Peak Oil – Redux

I came across this article today:  Peak Oil Returns: Why Demand Will Likely Peak By 2030  by Think Progress.

Photo credit: Shutterstock

Hmmm, I don’t believe a word of this.  Well, maybe some of it is all right.

But when they talk about peak oil is dead, or peak oil returns (with a different definition), they are issuing mixed messages, neither of which contains any truth.

Peak oil, by the original definition, which says that oil production (that is oil in barrels, not still in the ground, and not requiring some form of further extraction to make it even look like oil and flow like oil and act like oil) would fall behind oil demand at some point and never again rise above it.  That point being named ‘Peak Oil’, occurred in 2005.  That is indisputable, if you look at production graphs broken by type of oil produced over the years of this current century.

Yes, I know that total oil production has always marginally led demand during this century, and demand has unexpectedly begun to fall in recent years, such that we are globally storing oil from over-production, but that is really all smoke and mirrors.  Here’s why:

The world corporate, government and financial sectors could never accept that ‘Peak Oil’ might arrive of course, because if it did, that would mean the end of our modern society, the end of growth, the end of our ability to wage modern warfare, or pursue industrial agriculture, globalised transport and commerce, and as a result usher in the end of our economic and financial structures.  Societal collapse.  So, expecting an ever increasing demand (the foundation of growth) from an ever increasing population (a second foundational pillar for growth), they took whatever measures they could to ensure that ‘Peak Oil’ never happened, or at least never appeared to happen.  They began the ‘Drill, drill, drill, baby, drill’ project of unearthing anything that vaguely resembled or even smelled like oil, in a mad, mad, rush to beat ‘Peak Oil’ at any cost.  And I mean ‘At Any Cost’, no matter whether it was sustainably profitable, and ignoring any perceived risk to public welfare or environmental hazard.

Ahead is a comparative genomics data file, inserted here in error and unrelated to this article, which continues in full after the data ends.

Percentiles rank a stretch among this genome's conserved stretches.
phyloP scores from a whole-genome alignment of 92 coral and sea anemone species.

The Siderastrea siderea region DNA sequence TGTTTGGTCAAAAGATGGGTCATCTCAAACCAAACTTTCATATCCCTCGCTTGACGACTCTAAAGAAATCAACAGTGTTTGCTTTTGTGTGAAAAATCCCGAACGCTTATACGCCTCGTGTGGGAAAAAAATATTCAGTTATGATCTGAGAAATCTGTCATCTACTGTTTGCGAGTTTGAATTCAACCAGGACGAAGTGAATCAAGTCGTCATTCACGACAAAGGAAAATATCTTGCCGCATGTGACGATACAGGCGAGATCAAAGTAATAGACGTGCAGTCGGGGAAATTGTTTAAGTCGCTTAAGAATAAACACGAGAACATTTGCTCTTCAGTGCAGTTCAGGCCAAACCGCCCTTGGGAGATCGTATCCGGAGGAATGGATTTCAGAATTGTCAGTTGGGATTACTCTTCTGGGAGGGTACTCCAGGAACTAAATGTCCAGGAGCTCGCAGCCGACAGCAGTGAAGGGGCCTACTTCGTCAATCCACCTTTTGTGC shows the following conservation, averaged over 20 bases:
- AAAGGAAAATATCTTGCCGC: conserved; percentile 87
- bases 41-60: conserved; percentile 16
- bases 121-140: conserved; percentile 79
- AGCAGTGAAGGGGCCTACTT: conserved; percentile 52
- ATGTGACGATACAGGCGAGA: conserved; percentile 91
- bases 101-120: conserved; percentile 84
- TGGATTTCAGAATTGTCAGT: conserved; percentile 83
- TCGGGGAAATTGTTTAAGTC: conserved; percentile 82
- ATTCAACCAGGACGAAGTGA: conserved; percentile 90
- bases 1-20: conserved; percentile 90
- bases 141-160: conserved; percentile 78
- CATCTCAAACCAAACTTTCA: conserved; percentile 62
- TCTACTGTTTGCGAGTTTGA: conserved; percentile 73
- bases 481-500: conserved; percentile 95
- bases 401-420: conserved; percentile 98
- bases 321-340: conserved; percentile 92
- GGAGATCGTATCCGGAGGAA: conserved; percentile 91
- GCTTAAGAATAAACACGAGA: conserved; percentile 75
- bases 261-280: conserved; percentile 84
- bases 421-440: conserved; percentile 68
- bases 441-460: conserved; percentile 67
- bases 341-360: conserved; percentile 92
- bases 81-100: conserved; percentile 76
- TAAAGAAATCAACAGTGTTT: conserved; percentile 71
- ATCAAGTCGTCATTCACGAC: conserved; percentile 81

Well, of course that didn’t last long. It never could last long.  We are now seeing the result of that folly.

But I am getting carried away and straying from what I intended to say, which is:  Any breakdown of oil production this century, will show that total production has marginally kept increasing over the years.  But if you take the amount of real oil, produced from genuine oil-fields, oil that needs no extra processing to make it fit for purpose other than the standard refining processes, has been on the decrease since 2005 as expected and forecast.  It will continue to decline as good wells and fields expire and close.  It will never entirely cease of course, until the ability to pay for it falls behind the benefits of having at least some small amounts for certain specific needs, and it will definitely outlast all other forms of commercial oil production carried out today.

So, ‘Peak Oil’ has never died.  It has just been cleverly or mischievously hidden from public view.  That subterfuge is now being revealed for what it is, and the peak-oilers who caved in to peer pressure and went along with the general flow are revealed for the weaklings that they are.

Just what is this new definition of peak oil about then?  Well, they are saying in this post – I will quote it: “The idea of peak oil supply — the notion that our reach (demand) for oil would exceed our grasp (global supply) — is dead.”  But (I say) that has never been what peak oil is about.  As I explained above, peak oil has nothing to do with ‘demand’.  ‘Peak oil’ is the point in time when the maximum daily production amount (an amount that cannot be exceeded) is reached.  Simply that, and nothing more.